Top Five Regrets of Executives
So often in the corporate career trajectory we believe that the higher up we get the more successful we become. Although if we’re not paying attention it’s easy to get caught up in the demands of the role and lose sight of what really matters.
How do you avoid getting towards the end of your career and living with regrets?
In 2012, Bronnie Ware, after her experience as a pallative carer, wrote the international best-seller ‘Top Five Regrets of the Dying’. This book is an extraordinary gift (and if you haven’t read it yet – what are you doing??) because whilst she shares insights from those close to their final days, her books provides the rest of us with a pathway – or a blueprint – about how to live our lives. It’s a conversation about life and purpose as much as anything.
(If you want to hear more about Bronnie’s lessons and insights tune into this podcast chat I had the fortune of having with her.)
Similarly, exploring the top regrets of executives gives us all a blueprint back to the things that matter in our work. Read through these below and consider how you’ll keep them front of mind in your career.
Let’s take a closer look at five of the most common regrets among executives.
Regret #1: Not prioritising personal lives
The higher up in an organisation you rise the more the role becomes part of your identity both at work and away from work. As such, it’s all too common for executives to put their personal lives on hold in the pursuit of career success. There may be seasons where this is critical – and the pursuit of work actually is a means to an end towards greater financial security.
Although all too many executives look back on their time and regret missing the small things in their personal lives (and we all know these small things are the big things in the end). This can happen because of the fear that prioritising personal life may be harmful to their career success.
Here’s the thing – those in your workplace want to know you’re human, setting boundaries and prioritising what matters in your personal life. And when you do it gives permission for others to do the same.
QUESTION: What is one thing in your personal life you will prioritise over work?
Regret #2: Not taking more calculated risks.
Fear of failure can hold individuals back from taking chances that could lead to greater success or innovation. However, taking calculated risks is essential for achieving long-term growth – for you, your team and ultimately for the organisation. It’s the role of executives to set vision, to inspire others with potential, to lead in times of uncertainty.
Taking more calculated risks requires the courage to be okay with things not working out as you may envision. Recognising that through the process you and your team will learn and grow the ‘muscle’ required to do it again. Uncertainty is not going away – invest in the calculated risks when it’s ‘right’ not just when it’s ‘safe’.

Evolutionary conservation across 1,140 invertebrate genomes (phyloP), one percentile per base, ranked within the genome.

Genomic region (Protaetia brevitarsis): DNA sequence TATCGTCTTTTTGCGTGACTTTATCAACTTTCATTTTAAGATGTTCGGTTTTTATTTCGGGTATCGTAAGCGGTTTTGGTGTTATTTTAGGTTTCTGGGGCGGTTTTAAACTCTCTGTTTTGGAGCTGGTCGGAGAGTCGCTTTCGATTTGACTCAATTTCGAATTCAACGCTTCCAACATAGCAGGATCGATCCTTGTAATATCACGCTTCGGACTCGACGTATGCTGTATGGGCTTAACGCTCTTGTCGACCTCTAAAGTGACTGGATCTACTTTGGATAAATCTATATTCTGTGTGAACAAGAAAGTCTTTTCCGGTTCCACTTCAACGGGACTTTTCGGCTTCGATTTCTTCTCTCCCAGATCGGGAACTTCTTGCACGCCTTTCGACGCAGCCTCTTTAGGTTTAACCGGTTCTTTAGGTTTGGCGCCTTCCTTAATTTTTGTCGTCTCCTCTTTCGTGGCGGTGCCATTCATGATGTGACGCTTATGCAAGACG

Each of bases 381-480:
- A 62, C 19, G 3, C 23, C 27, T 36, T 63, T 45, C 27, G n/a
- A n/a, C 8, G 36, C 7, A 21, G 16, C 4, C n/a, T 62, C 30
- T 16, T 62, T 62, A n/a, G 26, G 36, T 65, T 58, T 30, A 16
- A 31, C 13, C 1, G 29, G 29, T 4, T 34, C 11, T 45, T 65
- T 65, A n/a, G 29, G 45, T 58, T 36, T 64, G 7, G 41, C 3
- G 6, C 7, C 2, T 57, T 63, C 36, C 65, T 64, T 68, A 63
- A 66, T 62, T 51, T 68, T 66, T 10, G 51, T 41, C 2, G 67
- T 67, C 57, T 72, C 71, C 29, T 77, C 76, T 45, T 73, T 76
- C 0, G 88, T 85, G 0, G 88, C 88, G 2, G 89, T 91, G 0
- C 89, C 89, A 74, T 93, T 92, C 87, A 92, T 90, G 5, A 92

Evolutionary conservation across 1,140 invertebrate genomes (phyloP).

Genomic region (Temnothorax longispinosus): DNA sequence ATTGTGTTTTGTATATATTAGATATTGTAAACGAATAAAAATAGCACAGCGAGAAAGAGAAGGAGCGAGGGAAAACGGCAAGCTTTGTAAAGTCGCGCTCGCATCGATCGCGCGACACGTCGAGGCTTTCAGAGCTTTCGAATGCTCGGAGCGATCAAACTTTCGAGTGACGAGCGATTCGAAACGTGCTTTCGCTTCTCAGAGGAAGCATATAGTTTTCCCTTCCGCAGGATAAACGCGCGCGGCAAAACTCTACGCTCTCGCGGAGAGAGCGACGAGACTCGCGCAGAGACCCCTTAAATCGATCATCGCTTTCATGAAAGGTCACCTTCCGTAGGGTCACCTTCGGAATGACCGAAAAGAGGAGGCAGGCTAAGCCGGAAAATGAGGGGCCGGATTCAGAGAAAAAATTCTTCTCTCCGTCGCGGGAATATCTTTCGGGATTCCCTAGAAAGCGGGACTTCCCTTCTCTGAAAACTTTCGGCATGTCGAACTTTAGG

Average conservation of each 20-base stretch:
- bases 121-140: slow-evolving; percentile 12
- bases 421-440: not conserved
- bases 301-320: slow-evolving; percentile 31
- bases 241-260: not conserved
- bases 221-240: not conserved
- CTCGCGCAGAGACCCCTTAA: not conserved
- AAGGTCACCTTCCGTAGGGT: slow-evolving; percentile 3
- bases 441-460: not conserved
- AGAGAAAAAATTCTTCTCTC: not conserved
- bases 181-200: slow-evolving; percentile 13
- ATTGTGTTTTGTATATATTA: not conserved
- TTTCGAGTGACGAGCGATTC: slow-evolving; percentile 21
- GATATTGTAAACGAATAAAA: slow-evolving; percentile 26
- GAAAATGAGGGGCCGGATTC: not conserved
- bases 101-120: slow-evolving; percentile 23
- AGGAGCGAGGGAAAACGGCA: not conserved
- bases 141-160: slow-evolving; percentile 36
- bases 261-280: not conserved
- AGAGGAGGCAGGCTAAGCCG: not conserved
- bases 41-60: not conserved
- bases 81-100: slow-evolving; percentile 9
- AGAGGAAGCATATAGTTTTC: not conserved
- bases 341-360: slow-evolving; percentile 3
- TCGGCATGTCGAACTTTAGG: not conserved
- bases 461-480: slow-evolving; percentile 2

QUESTION: Where does fear of failure hold you back from take more calculated risks?
Regret #3: Not investing more in employee development.
There’s a saying that leaders fear developing their people in case they leave – although the far bigger fear is not developing your people and they stay.
Relevance, growth, and inspiration lead to greater discretionary effort and engagement amongst your people. Investing in employee growth is critical for business success. Full. Stop. Executives who are hesitant to provide opportunities for employee development miss out on valuable contributions, new ideas and loyalty from employees. Employee development is not just a nice to have in the good times, it’s a critical element of strategic planning. Continue to push the boundaries of quality development with a strong focus on application of learning. Hint: Find out more about our PT leading edge leadership development programs here.
QUESTION: When was the last time you invested in creating quality, relevant, and strategic development for your team?
Regret #4: Not being more assertive in decision-making.
Indecisiveness can lead to missed opportunities and negative outcomes. Executives who fail to be assertive in their decision-making may regret not taking charge and making the tough choices when they had the chance.
Others will judge you not just in the decisions you make in the good times but in the decisions you make in the tough times. Once the tough decisions are made, back them up and be clear on expectations.
If that decision needs to change because the context is now different or you have new information, have the courage to make the call. Don’t regret meek or weak decision-making.
QUESTION: What area of your work would benefit from more assertive decision-making?
Regret #5: Not building stronger relationships with colleagues and employees.
Your network is your networth. The connections that we build require time, investment and courage. It’s easy amongst the sheer volume of work on your plate to put off the relationships side of your work and instead only focus on transactional connections with colleagues.
Although building strong relationships is essential for strengthening trust (which ultimately makes work faster) amongst colleagues. Executives who fail to invest in these relationships may miss out on valuable insights, opportunities for collaboration, and loyalty from others. It’ll take time, you may need to lean into tough conversations as you explore differing opinions. Although this investment is often worth it.
Use these five regrets as a blueprint for keeping the things that matter front of mind in your career. Have the courage to make these important things the pathway for how you’ll lead, decide and live as a leader.
Your career will thank you for it.